Largest planet orbiting two stars discovered

The Kepler Space Telescope continues to reveal the stars and planets that exist beyond our Solar System. Now the telescope has broken a new record, after astronomers spotted a massive Jupiter-sized planet orbiting two stars.

Published: June 14, 2016 at 12:00 pm

This diagram shows newly-discovered Kepler-1647b alongside other known circumbinary planets, revealing it as the biggest yet discovered. Credit: Lynette Cook


The Kepler Space Telescope has discovered the largest planet orbiting two stars ever found.

Kepler-1647, as the binary star system is called, is 3,700 lightyears away and is about 4.4 billion years old, which is roughly the age of Earth.

One of the stars is slightly bigger than the Sun, and one is slightly smaller.

The orbiting planet has a mass and radius similar to Jupiter, making it the largest transiting circumbinary ever discovered.

Astronomers are able to discover planets by searching for dips in the brightness of stars that show a planet could be passing in front of it, or 'transiting'.

But in the case of circumbinary planets, these transits are harder to spot as they are not as regular and can vary in duration and depth.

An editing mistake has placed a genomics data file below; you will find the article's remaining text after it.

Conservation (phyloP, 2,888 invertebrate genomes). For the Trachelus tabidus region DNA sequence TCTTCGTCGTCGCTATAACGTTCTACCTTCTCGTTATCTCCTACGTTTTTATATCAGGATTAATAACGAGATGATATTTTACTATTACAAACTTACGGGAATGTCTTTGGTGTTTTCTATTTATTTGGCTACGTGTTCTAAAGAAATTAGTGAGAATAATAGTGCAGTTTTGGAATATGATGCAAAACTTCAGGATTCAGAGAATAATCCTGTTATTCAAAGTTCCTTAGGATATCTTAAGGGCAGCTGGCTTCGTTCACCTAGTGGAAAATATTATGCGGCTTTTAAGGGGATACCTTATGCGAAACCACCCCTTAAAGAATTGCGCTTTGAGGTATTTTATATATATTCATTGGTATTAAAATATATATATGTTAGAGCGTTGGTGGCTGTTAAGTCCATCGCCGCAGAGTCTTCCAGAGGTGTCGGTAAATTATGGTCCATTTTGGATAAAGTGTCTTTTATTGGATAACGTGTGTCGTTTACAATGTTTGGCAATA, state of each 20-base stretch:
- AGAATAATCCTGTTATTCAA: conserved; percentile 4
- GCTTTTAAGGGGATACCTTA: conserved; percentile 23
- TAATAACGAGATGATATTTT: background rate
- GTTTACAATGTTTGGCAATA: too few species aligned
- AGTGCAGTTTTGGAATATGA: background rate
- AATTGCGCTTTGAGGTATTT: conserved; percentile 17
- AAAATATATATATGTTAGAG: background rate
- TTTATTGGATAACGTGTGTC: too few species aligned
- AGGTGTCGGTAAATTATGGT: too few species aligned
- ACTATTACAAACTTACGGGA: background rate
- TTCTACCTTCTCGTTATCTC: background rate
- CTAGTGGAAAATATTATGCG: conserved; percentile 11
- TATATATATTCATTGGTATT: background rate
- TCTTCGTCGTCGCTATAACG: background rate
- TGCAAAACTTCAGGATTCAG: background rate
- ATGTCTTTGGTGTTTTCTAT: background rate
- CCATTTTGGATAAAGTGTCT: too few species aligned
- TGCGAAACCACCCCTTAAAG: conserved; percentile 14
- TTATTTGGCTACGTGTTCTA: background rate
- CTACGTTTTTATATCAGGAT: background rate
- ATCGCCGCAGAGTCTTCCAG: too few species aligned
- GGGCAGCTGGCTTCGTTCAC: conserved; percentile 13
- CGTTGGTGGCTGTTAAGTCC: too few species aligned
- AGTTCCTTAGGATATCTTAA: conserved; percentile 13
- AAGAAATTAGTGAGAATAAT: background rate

The newly-discovered planet, Kepler-1647b, might have been an easy discovery considering its size, but took longer to confirm than expected because its orbital period is so long.

It takes 1,107 days to orbit both stars; the longest orbital period of any transiting exoplanet confirmed so far.

It is also further away from its stars than any other known circumbinary, contradicting the tendency for such planets to have closer orbits.

This puts Kepler-1647b in the habitable zone, which is the distance from its star required for liquid water to pool on the surface.

However, like Jupiter, the planet is a gas giant, and therefore unlikely to host life.


“Habitability aside, Kepler-1647b is important because it is the tip of the iceberg of a theoretically predicted population of large, long-period circumbinary planets,” says William Welsh, astronomer at San Diego State University and coauthor of the paper.

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